Friday, October 05, 2012

Neurodiversity Author and Ideologue Steve Silberman ALMOST Acknowledges Low Functioning vs High Functioning Autism Reality


Neurodiversity autism author and ideologue Steve Silberman ALMOST acknowledged the common sense reality of differences in autism function levels but at the last minute he turned and walked away once again. In an article at Scientific American  titled Contributors Lee Billings and Steve Silberman talk autism, space travel, and extraterrestrial life (Part 1)  Silberman talks briefly about the realities of low functioning autism and how the challenges they present COULD lead one to conclude that there really are differences in functioning levels. Then he abruptly struts away and denies those same differences. He, once again, takes the decidedly Non-Scientific American  ideological perspective that parents and clinicians who recognize differences in functioning levels are simply wrong and that the high functioning autistic persons he knows and adores  who claim that HFA and LFA are meaningless labels are right:

Lee: Is there any emerging consensus about the wide variations in the severity of autism?
Steve: I would say that one emerging consensus is that the idea that there is a single, unified condition called “autism” is little more than a useful fiction. This fiction allows us to address certain similarities across a very broad and diverse spectrum of conditions, and enables government agencies and insurance companies to offer services based on a single box labeled “autism” that can be ticked on a form. But that monolithic notion doesn’t reflect the actual reality, which is much more complex. What we call autism is probably a cluster of many different conditions, rooted in a wide variety of genetic predispositions and epigenetic triggers, which exhibit themselves in many different ways, including variations in severity.  The truth is that there are many “autisms,” rather than one “autism.”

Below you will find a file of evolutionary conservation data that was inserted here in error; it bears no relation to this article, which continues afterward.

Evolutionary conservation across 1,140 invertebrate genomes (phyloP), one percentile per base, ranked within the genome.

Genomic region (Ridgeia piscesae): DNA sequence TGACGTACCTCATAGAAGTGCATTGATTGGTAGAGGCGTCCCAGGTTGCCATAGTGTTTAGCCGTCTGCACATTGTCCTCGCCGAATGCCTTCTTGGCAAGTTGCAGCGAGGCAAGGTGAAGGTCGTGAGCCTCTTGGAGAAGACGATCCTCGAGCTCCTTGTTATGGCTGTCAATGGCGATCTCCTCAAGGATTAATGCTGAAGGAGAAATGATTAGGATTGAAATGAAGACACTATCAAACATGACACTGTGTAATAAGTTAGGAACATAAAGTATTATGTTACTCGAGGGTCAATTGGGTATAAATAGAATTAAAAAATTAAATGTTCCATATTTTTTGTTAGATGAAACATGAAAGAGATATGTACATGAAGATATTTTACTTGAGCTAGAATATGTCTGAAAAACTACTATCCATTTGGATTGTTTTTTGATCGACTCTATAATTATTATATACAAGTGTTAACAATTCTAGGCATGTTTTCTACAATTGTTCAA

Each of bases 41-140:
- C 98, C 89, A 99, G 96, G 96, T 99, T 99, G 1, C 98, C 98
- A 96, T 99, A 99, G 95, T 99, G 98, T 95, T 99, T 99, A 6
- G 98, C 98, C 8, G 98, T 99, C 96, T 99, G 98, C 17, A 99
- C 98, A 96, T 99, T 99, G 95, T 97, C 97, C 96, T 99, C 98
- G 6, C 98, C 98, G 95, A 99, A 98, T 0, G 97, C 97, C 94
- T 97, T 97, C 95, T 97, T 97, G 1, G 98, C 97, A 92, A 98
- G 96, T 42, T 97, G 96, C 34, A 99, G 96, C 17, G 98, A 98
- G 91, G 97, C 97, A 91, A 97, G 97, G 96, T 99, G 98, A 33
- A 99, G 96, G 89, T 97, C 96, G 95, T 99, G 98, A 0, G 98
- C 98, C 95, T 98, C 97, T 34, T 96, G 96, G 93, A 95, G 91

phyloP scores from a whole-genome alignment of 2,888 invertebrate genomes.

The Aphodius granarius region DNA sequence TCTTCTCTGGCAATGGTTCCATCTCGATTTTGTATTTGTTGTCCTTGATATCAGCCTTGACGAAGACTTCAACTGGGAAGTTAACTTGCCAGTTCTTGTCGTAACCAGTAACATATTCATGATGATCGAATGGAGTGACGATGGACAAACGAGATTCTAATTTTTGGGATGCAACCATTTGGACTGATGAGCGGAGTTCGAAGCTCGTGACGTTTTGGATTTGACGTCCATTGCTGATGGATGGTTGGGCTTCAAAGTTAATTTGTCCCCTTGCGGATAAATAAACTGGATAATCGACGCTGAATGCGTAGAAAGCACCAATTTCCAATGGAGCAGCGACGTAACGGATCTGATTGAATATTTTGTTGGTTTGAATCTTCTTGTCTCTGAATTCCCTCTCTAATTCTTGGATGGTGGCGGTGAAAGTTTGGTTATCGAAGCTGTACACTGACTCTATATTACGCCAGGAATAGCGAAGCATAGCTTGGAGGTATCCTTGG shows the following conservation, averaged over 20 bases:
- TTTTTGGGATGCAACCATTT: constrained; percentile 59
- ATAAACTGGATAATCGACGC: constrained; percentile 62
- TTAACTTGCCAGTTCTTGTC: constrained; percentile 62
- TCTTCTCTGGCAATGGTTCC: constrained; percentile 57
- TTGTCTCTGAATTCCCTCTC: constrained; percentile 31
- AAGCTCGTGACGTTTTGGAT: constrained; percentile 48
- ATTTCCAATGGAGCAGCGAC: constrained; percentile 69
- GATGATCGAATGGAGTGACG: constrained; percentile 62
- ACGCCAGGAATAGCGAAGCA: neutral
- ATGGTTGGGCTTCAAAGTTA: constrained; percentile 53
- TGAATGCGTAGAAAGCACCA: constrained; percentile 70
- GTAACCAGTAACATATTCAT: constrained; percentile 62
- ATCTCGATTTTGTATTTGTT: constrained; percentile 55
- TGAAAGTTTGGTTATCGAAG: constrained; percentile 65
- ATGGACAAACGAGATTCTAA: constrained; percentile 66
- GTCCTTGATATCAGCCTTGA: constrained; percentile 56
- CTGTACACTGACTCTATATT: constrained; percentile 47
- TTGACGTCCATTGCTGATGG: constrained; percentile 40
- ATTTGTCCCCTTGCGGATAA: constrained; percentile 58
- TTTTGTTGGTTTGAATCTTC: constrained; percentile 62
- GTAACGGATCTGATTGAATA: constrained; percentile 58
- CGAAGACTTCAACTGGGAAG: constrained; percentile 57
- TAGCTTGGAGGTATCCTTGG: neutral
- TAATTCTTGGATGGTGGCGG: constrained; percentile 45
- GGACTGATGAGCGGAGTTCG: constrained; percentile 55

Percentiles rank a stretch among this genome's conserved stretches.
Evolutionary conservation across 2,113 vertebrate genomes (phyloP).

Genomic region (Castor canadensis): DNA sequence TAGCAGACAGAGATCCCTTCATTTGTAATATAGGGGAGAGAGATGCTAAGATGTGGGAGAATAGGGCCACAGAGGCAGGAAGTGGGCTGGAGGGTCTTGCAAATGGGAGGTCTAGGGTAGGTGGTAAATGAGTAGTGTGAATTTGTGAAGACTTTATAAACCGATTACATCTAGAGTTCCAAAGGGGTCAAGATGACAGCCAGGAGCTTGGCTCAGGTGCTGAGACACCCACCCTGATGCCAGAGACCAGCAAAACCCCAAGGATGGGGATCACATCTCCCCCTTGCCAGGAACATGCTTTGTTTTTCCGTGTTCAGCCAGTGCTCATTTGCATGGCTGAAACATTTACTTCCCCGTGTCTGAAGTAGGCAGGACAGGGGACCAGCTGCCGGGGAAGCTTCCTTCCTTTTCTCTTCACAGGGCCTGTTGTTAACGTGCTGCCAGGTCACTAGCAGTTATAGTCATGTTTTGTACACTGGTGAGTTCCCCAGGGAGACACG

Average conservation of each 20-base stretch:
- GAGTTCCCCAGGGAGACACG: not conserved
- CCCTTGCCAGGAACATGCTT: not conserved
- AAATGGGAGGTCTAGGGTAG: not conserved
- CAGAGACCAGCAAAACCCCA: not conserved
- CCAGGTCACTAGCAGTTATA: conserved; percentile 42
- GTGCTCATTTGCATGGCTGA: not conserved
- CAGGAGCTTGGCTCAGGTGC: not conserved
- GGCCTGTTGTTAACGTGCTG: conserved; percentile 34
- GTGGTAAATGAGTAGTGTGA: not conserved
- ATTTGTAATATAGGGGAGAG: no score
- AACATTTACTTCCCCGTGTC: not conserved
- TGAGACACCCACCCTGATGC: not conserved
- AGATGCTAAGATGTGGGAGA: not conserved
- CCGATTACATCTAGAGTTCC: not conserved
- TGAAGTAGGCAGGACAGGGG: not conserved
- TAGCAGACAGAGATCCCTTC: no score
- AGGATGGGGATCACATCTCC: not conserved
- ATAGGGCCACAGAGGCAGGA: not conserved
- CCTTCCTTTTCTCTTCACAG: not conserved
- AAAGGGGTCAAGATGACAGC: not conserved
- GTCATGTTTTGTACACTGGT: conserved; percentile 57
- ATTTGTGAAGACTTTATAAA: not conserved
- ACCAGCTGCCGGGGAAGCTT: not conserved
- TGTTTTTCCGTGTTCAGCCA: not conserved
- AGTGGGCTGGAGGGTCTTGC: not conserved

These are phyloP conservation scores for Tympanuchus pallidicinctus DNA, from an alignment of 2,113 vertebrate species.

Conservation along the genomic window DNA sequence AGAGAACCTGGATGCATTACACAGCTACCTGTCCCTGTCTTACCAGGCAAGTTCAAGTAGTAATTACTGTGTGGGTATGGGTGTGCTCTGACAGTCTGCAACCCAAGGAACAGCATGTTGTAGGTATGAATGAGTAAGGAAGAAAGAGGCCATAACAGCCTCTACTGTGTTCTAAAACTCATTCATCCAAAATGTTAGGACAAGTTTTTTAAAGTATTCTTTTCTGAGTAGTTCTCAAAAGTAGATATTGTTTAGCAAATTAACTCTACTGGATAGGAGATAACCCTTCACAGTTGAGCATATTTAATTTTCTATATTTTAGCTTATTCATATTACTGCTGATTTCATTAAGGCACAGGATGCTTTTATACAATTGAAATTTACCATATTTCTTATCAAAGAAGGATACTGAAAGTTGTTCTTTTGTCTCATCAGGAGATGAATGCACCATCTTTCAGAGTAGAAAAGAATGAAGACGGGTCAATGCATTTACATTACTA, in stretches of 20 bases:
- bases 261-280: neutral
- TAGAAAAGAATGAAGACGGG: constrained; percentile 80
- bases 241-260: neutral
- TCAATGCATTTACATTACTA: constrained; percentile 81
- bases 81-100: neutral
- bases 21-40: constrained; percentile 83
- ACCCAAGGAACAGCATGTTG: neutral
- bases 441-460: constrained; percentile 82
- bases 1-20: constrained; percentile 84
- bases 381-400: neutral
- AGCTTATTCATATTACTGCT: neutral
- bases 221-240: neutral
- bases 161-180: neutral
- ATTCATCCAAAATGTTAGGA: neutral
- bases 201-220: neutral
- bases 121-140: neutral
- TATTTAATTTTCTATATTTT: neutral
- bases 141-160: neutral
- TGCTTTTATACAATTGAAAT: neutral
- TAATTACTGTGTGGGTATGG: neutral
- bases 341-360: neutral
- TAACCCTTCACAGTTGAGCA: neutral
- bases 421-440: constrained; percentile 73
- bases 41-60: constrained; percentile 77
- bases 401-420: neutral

Lee: Could you talk more about the problematic distinctions between “low-functioning” versus “high-functioning” people with autism? What alternative is there to this classification structure?
Steve: Obviously, the language of “high-functioning” versus “low-functioning” is very tempting to use, and most people—that is, parents and clinicians—use it. If you have a kid who can’t talk or use the toilet, rarely seems to connect with the people around her, appears to be profoundly intellectually disabled, and bangs her head against the wall, it seems appropriate to classify her as “low-functioning.” On the other hand, if you have a guy with an Asperger diagnosis who has a job writing code or fixing luxury cars and has a wife and kids of his own—it seems easy to call him “high-functioning.But the autistic adults I know hardly ever use those two terms, because they know better. Even people who are classified as high-functioning—like John Elder Robison and Temple Grandin—really struggle with some aspects of life that most neurotypical people don’t have to struggle with.  At the same time, some research into “low functioning” individuals in recent years indicates that they may have much more going on inside them than is usually visible from the outside. That’s one reason why the development of alternate forms of communication for people who have difficulty with spoken language—and we’re talking about iPads here, an “assistive technology” that many neurotypicals find indispensable these days—is so important. I’ve interviewed some autistic people who would be written off as “low-functioning” by most people, but once they get an iPad with text-to-speech apps in their hands, they become as eloquent as poets.